Genetic studies have shown that mutations in different groups of genes can lead to changes in morphology, biochemistry, function, and overall destruction of the disc [10]. In this regard, the diversity of alleles observed in the vitamin D and estrogen receptors [13, 15] and extracellular matrix genes [10] have been mentioned. A study by Jones et al. on 272 patients over the age of 60 found a relationship between the severity of osteophyte, the narrowing of the disc, and to a lesser extent, the osteophyte development with the allelic difference in the vitamin D receptor gene in these individuals [13].
This genetic relationship with polymorphism of COL11A2 (collagen) and CHRNA5/CHRNA3 genes (encoding the subunit receptors of nicotinic acetylcholine receptors) has been investigated in patients suffering LDD in two case-control studies performed by Yang et al. [8, 17]. Moreover, the family history of a herniated disc in LDD patients sheds light on the effect of genetic factors on DD [16]. However, the family history of a herniated disc in the first-degree relatives in the study of Shokouhi et al. has been observed in only 4 of 50 patients [26].

Age
Low back pain usually begins in people with a mean age of 30 years and is most common in people between the ages of 45 and 60 [3]. Based on the results of several studies, the most common age for disc degenerative changes (which is the most leading cause of low back pain) is between the 4th and 6th decades of life, which occurs in men about 1 decade earlier than women [27]. Sinaei in his study indicated the significant relationship between increasing age and listhesis until the 6th decade of life but decreasing after that. The study also reported a similar relationship between increasing age and stenosis until the 17th decade of life [28]. Most patients with a herniated disc in the study by Saicheua et al. were between 26 to 35 years old [29]. Other studies suggested a higher prevalence of herniated disc mainly in the 4th decade of life [30] and spinal canal stenosis in the 5th decade of life [5].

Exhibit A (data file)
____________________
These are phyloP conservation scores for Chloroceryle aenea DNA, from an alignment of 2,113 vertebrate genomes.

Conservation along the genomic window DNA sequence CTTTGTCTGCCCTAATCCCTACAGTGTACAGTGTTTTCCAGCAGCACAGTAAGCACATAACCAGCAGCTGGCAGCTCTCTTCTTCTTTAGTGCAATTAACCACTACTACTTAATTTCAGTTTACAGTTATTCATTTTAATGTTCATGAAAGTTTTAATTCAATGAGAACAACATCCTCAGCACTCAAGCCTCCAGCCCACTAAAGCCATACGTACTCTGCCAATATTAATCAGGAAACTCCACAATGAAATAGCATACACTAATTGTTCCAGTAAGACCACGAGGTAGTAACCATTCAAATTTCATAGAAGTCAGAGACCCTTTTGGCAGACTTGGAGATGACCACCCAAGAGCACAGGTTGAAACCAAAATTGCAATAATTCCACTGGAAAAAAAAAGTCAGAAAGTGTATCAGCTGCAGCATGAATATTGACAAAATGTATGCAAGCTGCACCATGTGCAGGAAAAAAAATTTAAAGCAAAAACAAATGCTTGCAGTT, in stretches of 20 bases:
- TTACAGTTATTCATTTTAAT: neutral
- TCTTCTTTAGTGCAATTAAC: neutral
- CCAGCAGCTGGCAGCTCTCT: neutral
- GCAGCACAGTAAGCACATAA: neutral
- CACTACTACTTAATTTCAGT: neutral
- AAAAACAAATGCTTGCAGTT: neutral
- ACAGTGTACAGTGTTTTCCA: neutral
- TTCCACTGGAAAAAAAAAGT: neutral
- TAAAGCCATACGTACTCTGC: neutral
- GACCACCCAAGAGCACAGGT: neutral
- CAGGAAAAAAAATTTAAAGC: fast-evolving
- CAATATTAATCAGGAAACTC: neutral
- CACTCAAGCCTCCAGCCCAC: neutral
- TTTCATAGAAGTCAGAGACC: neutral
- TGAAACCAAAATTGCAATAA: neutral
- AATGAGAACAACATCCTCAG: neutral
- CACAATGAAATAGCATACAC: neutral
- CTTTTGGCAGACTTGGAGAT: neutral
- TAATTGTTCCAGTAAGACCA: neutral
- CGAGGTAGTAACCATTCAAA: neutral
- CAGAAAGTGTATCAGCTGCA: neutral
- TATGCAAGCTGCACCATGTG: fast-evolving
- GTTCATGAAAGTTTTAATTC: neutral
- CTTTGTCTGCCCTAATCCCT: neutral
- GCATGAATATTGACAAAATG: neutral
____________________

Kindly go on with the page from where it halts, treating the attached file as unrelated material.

Degeneration in discs usually occurs much earlier than that in other musculoskeletal tissues. The first certain findings from lumbar disc degeneration have been observed in the 11- to 16-year-old age group and about 20% of adolescents had mild signs of disc degeneration [10]. A part of a cohort study on 558 participants demonstrated that at least 1 degenerated disc was seen on MRI in the lumbar vertebrae of approximately half of Finnish youth with a mean age of 21 years [31].
Disc degeneration prevalence, especially in men, dramatically increases with age, and about 10% of discs of men at the age of 50 and 60% of those at the age of 70 are severely degenerated [10]. 
A study by Kim et al. reported that the prevalence of symbolic herniated disc was associated with increasing age [21]. According to a study by Hadizadeh and Saedi on 110 patients, there was an increase in the changes associated with degeneration in the lumbar vertebrae with increasing age [27]. A study conducted by Jones et al. on 110 men and 172 women older than 60 found that the development and severity of vertebral degenerative diseases increased in all its forms, with increasing age [13].
MRI findings in a study by Shobeiri et al. on 242 patients in Kermanshah revealed that the prevalence of spinal canal stenosis, herniation, and degeneration of the disc rose with increasing age [18]. A Swedish cohort study suggested that workers in the age range of 30-39 years were subject to more risk of hospitalization than workers aged in the range of 20-29 years, while men aged 60-65 years were less at risk of hospitalization in this study [23]. The results of a 5-year study conducted by Schistad et al. on 144 patients with a radiculopathy or low back pain at the beginning of the study revealed that aging was more effective than heredity on the progression of disc degeneration [32].